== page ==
Express News Service
PALAKKAD: Paddy being boiled in large copper vessels called ‘chembu’, its aroma filling the corridors of houses, and then being dried on bamboo mats have become rare sights. Especially with fields shrinking, and even farmers selling paddy to Supplyco and purchasing rice from outside for household consumption.
But take a trip to the village of Kambrath Challa on the Kerala–Tamil Nadu border in Palakkad, and the nostalgia comes alive. No plastic mat is used to dry paddy there and husk is removed using a rubber roller preventing heat from entering directly into the rice, which helps preserve nutrients.
“The milling process to polish rice takes away these minerals,” says Biji Aboobacker, who has set up a unit in Kambrath Challa to process and pack rice. Now 45, she has had hands-on experience in farming since 2008. She and her husband, Hilal, were advocates of natural farming. They even undertook farming for celebrities like Mammootty and Sreenivasan.
However, Biji lost everything in the 2018 flood. Burdened with debt, she left for Dubai along with her four children in search of a job. The devastating flood, which swallowed 270 acres of crop cultivated on leased land, also sowed seeds of discontent within the family, resulting in their separation. After a brief stint as a quality supervisor in Dubai where her sister, Serina, is based, the passion for farming has brought Biji back to Kerala. And she has pitched tent in Palakkad.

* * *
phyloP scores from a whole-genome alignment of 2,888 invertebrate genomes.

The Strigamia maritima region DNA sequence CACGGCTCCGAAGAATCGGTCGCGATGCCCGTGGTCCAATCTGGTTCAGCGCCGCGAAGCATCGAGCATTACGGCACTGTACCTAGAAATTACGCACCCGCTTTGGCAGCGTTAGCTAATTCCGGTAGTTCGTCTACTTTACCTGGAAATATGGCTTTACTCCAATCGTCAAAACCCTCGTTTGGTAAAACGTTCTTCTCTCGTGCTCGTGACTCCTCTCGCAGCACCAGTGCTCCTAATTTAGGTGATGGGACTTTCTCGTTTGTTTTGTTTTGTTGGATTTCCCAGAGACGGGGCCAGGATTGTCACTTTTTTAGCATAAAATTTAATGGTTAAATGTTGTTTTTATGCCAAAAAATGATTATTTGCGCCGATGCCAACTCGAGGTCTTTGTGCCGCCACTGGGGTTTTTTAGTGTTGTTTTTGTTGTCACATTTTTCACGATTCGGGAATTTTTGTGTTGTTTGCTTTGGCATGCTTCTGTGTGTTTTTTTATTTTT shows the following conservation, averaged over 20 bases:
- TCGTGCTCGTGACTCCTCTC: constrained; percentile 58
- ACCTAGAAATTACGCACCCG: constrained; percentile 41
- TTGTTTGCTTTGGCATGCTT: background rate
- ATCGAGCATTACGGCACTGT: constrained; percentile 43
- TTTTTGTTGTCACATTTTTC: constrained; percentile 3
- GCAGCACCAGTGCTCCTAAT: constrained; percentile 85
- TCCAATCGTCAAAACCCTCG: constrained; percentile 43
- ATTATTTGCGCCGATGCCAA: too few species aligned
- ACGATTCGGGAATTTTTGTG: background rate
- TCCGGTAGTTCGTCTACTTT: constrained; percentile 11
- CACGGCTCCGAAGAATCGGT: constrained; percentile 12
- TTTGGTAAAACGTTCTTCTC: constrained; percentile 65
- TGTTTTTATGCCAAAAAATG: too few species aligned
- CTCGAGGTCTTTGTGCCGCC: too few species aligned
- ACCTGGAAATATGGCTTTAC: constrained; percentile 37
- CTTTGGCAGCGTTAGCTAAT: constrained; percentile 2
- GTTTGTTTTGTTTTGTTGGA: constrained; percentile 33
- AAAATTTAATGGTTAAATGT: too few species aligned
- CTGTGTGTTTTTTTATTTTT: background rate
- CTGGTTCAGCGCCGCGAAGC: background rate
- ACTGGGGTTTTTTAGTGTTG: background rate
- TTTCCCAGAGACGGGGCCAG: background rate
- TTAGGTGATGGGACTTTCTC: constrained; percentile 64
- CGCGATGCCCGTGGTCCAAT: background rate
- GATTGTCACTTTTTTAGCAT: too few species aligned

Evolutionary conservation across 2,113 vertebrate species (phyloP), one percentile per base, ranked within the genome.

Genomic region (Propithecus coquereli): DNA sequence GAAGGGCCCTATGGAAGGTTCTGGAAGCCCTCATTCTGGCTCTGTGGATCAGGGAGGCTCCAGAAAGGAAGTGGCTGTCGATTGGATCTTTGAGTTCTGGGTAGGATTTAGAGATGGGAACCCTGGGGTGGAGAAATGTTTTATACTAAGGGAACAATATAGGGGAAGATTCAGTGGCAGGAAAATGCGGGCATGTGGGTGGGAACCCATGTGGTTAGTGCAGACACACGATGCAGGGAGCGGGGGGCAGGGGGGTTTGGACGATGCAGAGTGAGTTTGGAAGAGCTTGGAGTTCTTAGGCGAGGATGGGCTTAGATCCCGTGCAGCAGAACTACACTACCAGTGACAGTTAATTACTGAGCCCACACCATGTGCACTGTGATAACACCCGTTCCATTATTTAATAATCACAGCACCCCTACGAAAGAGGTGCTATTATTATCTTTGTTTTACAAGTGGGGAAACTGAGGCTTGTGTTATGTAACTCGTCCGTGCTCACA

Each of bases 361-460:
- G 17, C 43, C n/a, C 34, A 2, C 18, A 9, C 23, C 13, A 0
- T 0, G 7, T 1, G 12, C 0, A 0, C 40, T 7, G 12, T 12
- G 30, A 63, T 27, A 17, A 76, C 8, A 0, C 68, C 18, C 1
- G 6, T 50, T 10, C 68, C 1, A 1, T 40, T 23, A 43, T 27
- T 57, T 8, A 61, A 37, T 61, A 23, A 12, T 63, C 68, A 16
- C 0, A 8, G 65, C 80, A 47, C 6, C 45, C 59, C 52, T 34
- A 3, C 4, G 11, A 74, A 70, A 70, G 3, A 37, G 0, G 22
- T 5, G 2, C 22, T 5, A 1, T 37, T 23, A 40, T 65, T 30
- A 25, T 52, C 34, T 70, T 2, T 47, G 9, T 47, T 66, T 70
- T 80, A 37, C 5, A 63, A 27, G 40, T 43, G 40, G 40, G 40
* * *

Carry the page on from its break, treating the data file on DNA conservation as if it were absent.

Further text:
“Palakkad Matta, which has always been a premium variety of rice, is often marketed by colouring white rice and rubbing mineral oil. That’s why we decided to procure paddy directly from farmers who don’t use chemical fertilisers and pesticides from various parts of Palakkad, and process and pack it on our own,” Biji says. “Rice is packed in jute bags and sold under the brand Natural Edibles through various exclusive outlets in the state, and also in the Gulf countries,” she says.
Pudussery Sreenivasan, of Ramassery, who supplies paddy to Biji, says she inspects the fields from where she purchases paddy. “She pays Rs 40 per kg immediately, while the procurement rate of Supplyco is Rs 28.72,” he says.
Biji and Hilal had met during their student days in Kottayam. “I learnt about natural farming, and to live with nature, from my husband. He used to say that to eat healthy food, people should cultivate it themselves,” Biji says. The couple has four children — Nonu, Nyna, Nysa and Nyju.